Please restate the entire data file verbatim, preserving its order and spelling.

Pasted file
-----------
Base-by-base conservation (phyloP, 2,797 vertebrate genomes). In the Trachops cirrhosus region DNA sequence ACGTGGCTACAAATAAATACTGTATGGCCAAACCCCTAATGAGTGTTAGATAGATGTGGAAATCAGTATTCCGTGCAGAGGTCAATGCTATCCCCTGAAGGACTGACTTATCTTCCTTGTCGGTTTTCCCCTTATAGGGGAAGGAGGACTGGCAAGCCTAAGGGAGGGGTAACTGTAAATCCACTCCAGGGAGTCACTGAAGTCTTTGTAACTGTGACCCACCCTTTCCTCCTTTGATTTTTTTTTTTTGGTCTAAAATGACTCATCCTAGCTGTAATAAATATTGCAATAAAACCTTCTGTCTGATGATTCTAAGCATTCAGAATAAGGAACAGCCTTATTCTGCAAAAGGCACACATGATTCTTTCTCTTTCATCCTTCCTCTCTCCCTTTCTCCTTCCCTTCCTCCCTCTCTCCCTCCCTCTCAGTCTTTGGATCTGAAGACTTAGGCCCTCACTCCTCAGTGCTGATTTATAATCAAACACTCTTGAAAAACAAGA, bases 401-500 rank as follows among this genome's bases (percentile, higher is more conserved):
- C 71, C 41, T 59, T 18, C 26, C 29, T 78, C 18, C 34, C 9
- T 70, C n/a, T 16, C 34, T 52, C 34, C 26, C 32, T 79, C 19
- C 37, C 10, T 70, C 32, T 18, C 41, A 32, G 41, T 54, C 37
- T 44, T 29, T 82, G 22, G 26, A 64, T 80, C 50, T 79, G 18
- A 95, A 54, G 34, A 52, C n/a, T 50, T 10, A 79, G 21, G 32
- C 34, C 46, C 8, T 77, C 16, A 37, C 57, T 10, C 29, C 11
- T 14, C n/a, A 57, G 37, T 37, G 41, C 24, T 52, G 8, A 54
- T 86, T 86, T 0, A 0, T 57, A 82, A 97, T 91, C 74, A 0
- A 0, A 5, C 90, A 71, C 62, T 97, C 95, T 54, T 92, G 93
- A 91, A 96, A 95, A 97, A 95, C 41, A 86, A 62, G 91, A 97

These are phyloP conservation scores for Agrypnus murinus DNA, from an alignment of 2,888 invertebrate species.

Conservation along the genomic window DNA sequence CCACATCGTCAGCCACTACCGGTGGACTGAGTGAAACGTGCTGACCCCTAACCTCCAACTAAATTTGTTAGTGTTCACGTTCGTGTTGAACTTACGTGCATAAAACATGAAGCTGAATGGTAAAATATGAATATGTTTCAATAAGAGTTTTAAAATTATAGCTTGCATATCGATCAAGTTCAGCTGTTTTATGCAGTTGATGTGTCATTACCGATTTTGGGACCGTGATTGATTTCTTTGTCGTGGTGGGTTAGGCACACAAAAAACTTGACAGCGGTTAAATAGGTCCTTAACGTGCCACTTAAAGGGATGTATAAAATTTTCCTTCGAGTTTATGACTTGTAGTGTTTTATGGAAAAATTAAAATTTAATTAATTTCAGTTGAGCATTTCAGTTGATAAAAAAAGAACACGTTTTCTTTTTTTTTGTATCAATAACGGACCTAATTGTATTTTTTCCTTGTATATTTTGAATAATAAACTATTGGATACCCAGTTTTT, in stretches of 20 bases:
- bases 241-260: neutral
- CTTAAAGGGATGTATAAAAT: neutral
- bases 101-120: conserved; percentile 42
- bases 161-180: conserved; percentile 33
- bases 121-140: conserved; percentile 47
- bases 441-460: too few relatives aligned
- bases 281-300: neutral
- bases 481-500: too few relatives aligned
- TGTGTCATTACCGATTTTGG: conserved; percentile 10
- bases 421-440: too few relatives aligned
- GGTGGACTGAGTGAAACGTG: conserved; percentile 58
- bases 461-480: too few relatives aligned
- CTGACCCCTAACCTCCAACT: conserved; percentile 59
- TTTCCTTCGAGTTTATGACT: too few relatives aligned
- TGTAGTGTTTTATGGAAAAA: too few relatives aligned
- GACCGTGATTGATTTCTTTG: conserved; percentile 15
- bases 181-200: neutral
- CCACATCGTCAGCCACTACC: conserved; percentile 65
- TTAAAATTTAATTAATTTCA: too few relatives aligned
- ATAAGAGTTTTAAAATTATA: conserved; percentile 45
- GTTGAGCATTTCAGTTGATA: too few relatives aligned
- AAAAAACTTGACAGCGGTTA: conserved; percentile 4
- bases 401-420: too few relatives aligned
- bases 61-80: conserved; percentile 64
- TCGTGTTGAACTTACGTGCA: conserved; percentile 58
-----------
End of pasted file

Base-by-base conservation (phyloP, 2,797 vertebrate genomes). In the Trachops cirrhosus region DNA sequence ACGTGGCTACAAATAAATACTGTATGGCCAAACCCCTAATGAGTGTTAGATAGATGTGGAAATCAGTATTCCGTGCAGAGGTCAATGCTATCCCCTGAAGGACTGACTTATCTTCCTTGTCGGTTTTCCCCTTATAGGGGAAGGAGGACTGGCAAGCCTAAGGGAGGGGTAACTGTAAATCCACTCCAGGGAGTCACTGAAGTCTTTGTAACTGTGACCCACCCTTTCCTCCTTTGATTTTTTTTTTTTGGTCTAAAATGACTCATCCTAGCTGTAATAAATATTGCAATAAAACCTTCTGTCTGATGATTCTAAGCATTCAGAATAAGGAACAGCCTTATTCTGCAAAAGGCACACATGATTCTTTCTCTTTCATCCTTCCTCTCTCCCTTTCTCCTTCCCTTCCTCCCTCTCTCCCTCCCTCTCAGTCTTTGGATCTGAAGACTTAGGCCCTCACTCCTCAGTGCTGATTTATAATCAAACACTCTTGAAAAACAAGA, bases 401-500 rank as follows among this genome's bases (percentile, higher is more conserved):
- C 71, C 41, T 59, T 18, C 26, C 29, T 78, C 18, C 34, C 9
- T 70, C n/a, T 16, C 34, T 52, C 34, C 26, C 32, T 79, C 19
- C 37, C 10, T 70, C 32, T 18, C 41, A 32, G 41, T 54, C 37
- T 44, T 29, T 82, G 22, G 26, A 64, T 80, C 50, T 79, G 18
- A 95, A 54, G 34, A 52, C n/a, T 50, T 10, A 79, G 21, G 32
- C 34, C 46, C 8, T 77, C 16, A 37, C 57, T 10, C 29, C 11
- T 14, C n/a, A 57, G 37, T 37, G 41, C 24, T 52, G 8, A 54
- T 86, T 86, T 0, A 0, T 57, A 82, A 97, T 91, C 74, A 0
- A 0, A 5, C 90, A 71, C 62, T 97, C 95, T 54, T 92, G 93
- A 91, A 96, A 95, A 97, A 95, C 41, A 86, A 62, G 91, A 97

These are phyloP conservation scores for Agrypnus murinus DNA, from an alignment of 2,888 invertebrate species.

Conservation along the genomic window DNA sequence CCACATCGTCAGCCACTACCGGTGGACTGAGTGAAACGTGCTGACCCCTAACCTCCAACTAAATTTGTTAGTGTTCACGTTCGTGTTGAACTTACGTGCATAAAACATGAAGCTGAATGGTAAAATATGAATATGTTTCAATAAGAGTTTTAAAATTATAGCTTGCATATCGATCAAGTTCAGCTGTTTTATGCAGTTGATGTGTCATTACCGATTTTGGGACCGTGATTGATTTCTTTGTCGTGGTGGGTTAGGCACACAAAAAACTTGACAGCGGTTAAATAGGTCCTTAACGTGCCACTTAAAGGGATGTATAAAATTTTCCTTCGAGTTTATGACTTGTAGTGTTTTATGGAAAAATTAAAATTTAATTAATTTCAGTTGAGCATTTCAGTTGATAAAAAAAGAACACGTTTTCTTTTTTTTTGTATCAATAACGGACCTAATTGTATTTTTTCCTTGTATATTTTGAATAATAAACTATTGGATACCCAGTTTTT, in stretches of 20 bases:
- bases 241-260: neutral
- CTTAAAGGGATGTATAAAAT: neutral
- bases 101-120: conserved; percentile 42
- bases 161-180: conserved; percentile 33
- bases 121-140: conserved; percentile 47
- bases 441-460: too few relatives aligned
- bases 281-300: neutral
- bases 481-500: too few relatives aligned
- TGTGTCATTACCGATTTTGG: conserved; percentile 10
- bases 421-440: too few relatives aligned
- GGTGGACTGAGTGAAACGTG: conserved; percentile 58
- bases 461-480: too few relatives aligned
- CTGACCCCTAACCTCCAACT: conserved; percentile 59
- TTTCCTTCGAGTTTATGACT: too few relatives aligned
- TGTAGTGTTTTATGGAAAAA: too few relatives aligned
- GACCGTGATTGATTTCTTTG: conserved; percentile 15
- bases 181-200: neutral
- CCACATCGTCAGCCACTACC: conserved; percentile 65
- TTAAAATTTAATTAATTTCA: too few relatives aligned
- ATAAGAGTTTTAAAATTATA: conserved; percentile 45
- GTTGAGCATTTCAGTTGATA: too few relatives aligned
- AAAAAACTTGACAGCGGTTA: conserved; percentile 4
- bases 401-420: too few relatives aligned
- bases 61-80: conserved; percentile 64
- TCGTGTTGAACTTACGTGCA: conserved; percentile 58